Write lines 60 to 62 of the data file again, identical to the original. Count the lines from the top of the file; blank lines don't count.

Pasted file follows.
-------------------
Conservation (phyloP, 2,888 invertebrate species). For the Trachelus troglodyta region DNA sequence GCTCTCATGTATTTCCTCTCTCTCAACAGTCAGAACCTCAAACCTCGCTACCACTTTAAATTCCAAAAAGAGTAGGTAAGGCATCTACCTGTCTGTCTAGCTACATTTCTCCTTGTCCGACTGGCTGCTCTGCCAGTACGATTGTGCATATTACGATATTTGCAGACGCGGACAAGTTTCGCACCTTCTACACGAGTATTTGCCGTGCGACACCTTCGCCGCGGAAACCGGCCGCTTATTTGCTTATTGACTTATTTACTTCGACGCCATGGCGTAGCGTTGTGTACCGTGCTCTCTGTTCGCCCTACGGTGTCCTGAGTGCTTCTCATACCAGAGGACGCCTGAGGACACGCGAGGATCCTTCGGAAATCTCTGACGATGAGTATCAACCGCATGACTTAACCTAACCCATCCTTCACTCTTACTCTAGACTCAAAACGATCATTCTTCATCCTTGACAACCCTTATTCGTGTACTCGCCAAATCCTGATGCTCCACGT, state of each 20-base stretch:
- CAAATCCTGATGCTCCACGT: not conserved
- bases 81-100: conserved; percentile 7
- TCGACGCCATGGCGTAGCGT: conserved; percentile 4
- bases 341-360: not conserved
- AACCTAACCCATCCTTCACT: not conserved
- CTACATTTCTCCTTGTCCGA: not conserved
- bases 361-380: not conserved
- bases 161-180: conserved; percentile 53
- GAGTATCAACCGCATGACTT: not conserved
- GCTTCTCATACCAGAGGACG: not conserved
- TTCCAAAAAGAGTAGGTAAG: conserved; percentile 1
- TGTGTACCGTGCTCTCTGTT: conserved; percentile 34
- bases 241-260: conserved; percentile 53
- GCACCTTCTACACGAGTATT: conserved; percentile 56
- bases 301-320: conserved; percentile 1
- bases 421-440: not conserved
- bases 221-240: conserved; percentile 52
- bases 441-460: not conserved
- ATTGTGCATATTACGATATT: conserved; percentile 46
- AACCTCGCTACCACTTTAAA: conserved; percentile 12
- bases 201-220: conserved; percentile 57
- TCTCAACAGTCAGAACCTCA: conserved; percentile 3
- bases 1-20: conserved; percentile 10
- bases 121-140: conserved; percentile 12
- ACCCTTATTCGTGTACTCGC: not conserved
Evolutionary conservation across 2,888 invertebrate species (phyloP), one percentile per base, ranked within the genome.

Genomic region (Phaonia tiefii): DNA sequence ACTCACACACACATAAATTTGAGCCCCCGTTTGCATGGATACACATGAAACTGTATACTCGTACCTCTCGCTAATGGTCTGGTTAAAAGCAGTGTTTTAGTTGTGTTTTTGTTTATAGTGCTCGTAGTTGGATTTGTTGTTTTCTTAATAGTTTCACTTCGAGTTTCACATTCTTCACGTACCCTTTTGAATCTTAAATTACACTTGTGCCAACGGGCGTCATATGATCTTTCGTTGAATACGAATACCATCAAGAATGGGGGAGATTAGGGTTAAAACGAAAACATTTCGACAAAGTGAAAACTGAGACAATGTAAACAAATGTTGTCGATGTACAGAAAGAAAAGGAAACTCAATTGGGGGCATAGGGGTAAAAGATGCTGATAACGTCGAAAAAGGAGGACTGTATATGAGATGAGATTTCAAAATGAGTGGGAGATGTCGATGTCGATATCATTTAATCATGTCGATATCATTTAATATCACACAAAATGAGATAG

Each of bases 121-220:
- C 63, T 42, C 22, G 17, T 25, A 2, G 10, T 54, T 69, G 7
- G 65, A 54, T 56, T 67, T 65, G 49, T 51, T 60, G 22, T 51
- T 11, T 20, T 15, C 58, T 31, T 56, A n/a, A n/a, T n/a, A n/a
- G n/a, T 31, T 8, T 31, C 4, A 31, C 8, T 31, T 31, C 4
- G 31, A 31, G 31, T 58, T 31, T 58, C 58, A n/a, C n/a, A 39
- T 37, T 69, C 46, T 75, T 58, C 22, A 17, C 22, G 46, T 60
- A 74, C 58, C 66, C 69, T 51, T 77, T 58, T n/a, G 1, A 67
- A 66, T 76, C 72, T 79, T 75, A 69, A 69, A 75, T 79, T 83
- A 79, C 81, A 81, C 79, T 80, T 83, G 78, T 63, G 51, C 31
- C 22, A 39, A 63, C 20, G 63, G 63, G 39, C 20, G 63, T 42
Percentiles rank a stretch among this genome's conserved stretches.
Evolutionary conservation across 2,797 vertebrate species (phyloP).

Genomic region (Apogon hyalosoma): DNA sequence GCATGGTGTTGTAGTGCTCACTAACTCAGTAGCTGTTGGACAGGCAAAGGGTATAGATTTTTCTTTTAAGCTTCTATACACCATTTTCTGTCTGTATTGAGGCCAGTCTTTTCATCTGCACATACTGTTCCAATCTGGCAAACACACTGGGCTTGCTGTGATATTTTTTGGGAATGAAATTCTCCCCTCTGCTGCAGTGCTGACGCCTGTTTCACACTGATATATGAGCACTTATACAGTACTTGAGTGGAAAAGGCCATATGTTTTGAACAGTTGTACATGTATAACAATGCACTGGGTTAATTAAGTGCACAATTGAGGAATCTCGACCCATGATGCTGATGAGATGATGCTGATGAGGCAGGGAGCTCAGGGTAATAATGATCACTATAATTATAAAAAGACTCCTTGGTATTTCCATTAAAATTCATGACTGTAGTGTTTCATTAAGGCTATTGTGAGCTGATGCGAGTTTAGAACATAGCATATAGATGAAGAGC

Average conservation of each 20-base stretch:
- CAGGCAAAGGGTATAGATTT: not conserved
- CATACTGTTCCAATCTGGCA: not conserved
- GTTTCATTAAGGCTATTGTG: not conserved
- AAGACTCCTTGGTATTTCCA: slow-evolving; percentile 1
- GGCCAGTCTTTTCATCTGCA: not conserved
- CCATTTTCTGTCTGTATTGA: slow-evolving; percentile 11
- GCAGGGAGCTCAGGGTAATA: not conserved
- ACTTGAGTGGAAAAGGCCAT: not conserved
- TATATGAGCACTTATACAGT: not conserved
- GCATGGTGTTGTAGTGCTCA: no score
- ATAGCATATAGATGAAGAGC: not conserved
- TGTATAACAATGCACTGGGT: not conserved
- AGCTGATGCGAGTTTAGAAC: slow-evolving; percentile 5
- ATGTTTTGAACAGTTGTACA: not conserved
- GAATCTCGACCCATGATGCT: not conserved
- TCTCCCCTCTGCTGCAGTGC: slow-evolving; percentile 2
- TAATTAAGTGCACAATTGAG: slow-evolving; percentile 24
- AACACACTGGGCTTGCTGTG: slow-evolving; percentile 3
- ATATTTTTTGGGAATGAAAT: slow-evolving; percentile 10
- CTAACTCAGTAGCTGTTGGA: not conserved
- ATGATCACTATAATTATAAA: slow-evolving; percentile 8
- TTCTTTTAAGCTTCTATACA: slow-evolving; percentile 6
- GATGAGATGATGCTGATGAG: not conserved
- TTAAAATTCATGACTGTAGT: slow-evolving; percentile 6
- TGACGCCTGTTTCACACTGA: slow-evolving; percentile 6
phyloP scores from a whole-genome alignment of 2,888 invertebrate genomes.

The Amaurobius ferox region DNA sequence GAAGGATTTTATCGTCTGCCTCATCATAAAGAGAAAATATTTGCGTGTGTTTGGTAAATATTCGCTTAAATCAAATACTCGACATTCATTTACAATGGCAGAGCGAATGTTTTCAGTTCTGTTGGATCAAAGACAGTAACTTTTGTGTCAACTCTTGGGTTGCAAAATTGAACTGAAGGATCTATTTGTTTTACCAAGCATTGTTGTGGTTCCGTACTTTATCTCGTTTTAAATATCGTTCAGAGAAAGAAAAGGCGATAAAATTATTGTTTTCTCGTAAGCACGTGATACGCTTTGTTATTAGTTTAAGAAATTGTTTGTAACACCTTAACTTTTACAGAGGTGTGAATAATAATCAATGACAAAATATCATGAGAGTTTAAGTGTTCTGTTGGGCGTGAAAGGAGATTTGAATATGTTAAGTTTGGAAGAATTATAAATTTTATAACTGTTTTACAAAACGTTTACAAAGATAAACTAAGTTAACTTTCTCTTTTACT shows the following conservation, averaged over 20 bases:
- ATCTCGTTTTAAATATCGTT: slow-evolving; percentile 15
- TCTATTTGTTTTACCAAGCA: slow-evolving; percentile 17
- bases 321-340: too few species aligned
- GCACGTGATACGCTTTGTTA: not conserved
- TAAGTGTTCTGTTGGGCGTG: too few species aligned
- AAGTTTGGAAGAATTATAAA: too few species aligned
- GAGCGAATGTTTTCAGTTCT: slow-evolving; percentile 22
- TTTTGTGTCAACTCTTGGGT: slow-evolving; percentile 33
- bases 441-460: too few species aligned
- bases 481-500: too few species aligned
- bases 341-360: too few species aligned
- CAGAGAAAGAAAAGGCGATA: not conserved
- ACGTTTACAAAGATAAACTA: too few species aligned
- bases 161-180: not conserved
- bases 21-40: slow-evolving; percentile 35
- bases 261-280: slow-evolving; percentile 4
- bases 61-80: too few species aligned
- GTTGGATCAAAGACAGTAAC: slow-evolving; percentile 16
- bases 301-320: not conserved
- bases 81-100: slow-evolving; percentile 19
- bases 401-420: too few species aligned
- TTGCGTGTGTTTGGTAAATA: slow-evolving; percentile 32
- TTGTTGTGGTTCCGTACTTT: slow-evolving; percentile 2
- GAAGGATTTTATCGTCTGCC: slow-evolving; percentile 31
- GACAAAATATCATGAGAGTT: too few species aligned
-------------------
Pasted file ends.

- TAATTAAGTGCACAATTGAG: slow-evolving; percentile 24
- AACACACTGGGCTTGCTGTG: slow-evolving; percentile 3
- ATATTTTTTGGGAATGAAAT: slow-evolving; percentile 10